Mr Trump described the agreement as a “dumb deal” in a Twitter post, but has reluctantly agreed to accept refugees held on Nauru and Manus Island if they pass what he describes as extreme vetting.

Do you believe it? The Obama Administration agreed to take thousands of illegal immigrants from Australia. Why? I will study this dumb deal!

— Donald J. Trump (@realDonaldTrump) February 2, 2017

Trump was an outspoken critic of Obama’s golf habit, but he appears to have outpaced his predecessor.

He has played one game every 5.7 days, compared to Obama’s once every 8.8 days, according to the Washington Post.

“@gretawire: PresObama is not busy talking to Congress about Syria..he is playing golf …go figure”

— Donald J. Trump (@realDonaldTrump) September 8, 2013Watch: Trump’s road to the White House

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Gonski 2.0: Greens not ruling out backing government’s schools package

The party’s education spokeswoman Sarah Hanson-Young has told ABC radio people are sick of the argy-bargy between the states and the federal government and sick of the hyper-partisan fights between the government and the opposition.

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Senator Hanson-Young says they want more funding for the schools that need it, to look after our kids and give them certainty, and for those schools that have been over-funded for far too long to be reined in.

“People are sick of the argy-bargy between the states and the federal government, they’re sick of the hyper-partisan fights between the government and the opposition, we’ve got to get the politics out of this,”the party’s education spokeswoman Sarah Hanson-Young told ABC radio.

“We want more funding for the schools that need it, we want to look after our kids and give them certainty, and for those schools that have been getting off with being over-funded for far too long, they need to be reined in.”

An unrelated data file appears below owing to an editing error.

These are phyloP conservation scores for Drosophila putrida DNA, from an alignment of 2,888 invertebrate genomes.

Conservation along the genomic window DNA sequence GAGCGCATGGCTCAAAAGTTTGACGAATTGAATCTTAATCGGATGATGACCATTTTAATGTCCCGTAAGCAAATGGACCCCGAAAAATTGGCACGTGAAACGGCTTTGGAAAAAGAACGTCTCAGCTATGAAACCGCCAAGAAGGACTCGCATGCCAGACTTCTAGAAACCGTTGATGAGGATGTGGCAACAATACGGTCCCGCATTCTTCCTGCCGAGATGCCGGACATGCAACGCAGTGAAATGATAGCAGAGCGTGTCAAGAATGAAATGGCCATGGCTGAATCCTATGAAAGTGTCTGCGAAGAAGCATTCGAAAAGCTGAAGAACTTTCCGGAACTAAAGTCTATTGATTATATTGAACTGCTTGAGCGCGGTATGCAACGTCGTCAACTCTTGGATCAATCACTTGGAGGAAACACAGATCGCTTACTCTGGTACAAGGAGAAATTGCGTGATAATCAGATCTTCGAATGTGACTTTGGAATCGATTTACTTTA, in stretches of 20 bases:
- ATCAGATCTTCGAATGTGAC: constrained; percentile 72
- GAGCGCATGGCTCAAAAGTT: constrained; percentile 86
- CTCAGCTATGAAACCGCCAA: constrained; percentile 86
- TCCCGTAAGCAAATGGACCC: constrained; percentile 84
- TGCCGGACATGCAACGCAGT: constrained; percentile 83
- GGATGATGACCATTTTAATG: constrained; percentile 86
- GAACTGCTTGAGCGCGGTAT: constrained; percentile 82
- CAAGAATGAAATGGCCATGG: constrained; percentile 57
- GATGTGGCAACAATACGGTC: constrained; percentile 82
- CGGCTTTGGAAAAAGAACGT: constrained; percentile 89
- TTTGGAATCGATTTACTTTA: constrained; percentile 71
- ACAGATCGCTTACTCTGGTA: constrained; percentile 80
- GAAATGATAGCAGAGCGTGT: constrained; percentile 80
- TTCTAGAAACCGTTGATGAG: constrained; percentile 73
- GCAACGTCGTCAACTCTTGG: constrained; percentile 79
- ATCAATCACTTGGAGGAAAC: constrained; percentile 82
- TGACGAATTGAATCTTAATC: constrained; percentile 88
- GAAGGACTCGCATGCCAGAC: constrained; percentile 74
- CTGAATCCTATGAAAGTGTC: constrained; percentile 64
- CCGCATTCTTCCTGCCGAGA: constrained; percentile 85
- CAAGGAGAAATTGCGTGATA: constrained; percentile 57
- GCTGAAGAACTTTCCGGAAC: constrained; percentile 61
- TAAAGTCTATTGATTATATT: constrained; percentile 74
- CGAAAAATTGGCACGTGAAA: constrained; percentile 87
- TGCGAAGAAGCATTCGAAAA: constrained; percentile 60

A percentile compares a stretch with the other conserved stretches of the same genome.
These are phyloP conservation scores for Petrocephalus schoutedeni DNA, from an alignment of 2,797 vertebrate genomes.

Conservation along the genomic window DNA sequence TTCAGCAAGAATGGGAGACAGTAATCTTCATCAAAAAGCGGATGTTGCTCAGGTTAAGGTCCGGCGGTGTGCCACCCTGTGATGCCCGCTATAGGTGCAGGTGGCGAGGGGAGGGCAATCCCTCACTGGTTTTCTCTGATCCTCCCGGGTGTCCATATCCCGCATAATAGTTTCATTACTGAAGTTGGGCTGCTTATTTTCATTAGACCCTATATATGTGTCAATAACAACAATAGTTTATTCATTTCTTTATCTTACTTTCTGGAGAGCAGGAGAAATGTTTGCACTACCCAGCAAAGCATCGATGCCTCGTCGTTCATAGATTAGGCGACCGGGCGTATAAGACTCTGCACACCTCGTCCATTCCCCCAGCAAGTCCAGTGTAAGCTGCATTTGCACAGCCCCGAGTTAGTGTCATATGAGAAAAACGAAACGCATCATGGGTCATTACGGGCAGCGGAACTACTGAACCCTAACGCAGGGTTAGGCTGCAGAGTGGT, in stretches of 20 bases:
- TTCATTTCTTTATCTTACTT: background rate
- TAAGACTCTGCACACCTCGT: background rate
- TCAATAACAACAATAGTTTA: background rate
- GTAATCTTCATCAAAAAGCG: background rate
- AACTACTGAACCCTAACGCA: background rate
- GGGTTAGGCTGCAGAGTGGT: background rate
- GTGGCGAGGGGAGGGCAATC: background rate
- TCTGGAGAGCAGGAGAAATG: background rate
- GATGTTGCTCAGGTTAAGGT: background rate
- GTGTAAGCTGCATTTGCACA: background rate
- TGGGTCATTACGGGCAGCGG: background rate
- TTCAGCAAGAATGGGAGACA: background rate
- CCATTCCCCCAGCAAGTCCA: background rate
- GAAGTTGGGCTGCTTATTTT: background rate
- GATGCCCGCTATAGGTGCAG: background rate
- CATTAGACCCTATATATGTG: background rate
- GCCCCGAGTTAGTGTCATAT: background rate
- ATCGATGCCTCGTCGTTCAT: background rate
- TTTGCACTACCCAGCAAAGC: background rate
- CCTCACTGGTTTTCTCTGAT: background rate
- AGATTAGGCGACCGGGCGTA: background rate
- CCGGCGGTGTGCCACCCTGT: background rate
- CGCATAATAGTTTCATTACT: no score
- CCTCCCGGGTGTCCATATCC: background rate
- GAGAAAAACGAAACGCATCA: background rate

Two dozen non-government schools are in line for reduced federal funding, Prime Minister Malcolm Turnbull has confirmed.

The list could include eight Catholic schools in NSW, Victoria and the ACT despite Education Minister Simon Birmingham insistence Catholic schools will not be worse off under what the government’s dubbed Gonski 2.0.

Asked if the 24 schools were “rich, private schools”, Mr Turnbull told the Seven Network on Wednesday: “Yes, that’s right.”

“They’re non-government schools. They will receive less per student, not a lot less, and the reason for that is that the goal is to get everybody being treated equitably and consistently.”

WATCH: Catholic education sector upset at cuts

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Senator Birmingham earlier confirmed a further 300 schools will experience lower rates of funding growth under the plan to be put to state education ministers on May 18 and premiers in June.

The Catholic education sector is angry, claiming a majority of its schools are on the hit list for cuts.

But Senator Birmingham denied they will be worse off – pointing to funding growth of 3.7 per cent per student under his proposed model.

“That is growth well above the wages growth that mums or dads around Australia are exercising at present,” he told Nine Network.

Overall, federal funding for schools will grow from $17.5 billion in 2017 to $30.6 billion in 2027.

To stop cost shifting, states will need to maintain real per student funding levels or face receiving less commonwealth funding.

WATCH: Plibersek: Gonski 2.0 is ‘$22b cut’

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In 10 years, the federal government will provide 20 per cent of the minimum Gonski be recommended “school resourcing standard” for government schools – up from 17 per cent – and 80 per cent for non-government schools.

David Gonski, who was first commissioned by Labor, to conduct a review of schools funding will now prepare a report for the coalition government on how to turn the extra money into better student outcomes.

NSW Education Minister Rob Stokes welcomed the extra funding, but warned Canberra it was moving away from existing agreements with the states.

NSW was considering “all the options available to us”, suggesting the possibility of court action.

WATCH: Budget cuts leave students in lurch

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Senator Birmingham said he would be surprised if NSW wanted to spend money on lawyers instead of schools.

Labor has criticised the plan, which it says is a $22 billion cut from its original proposal.

Labor leader Bill Shorten: “Australians will never trust the Liberals when it comes to properly funding schools. When they think they can get away with it, they’ll cut.” 

‘No fly zone’ at night for Badgerys: ALP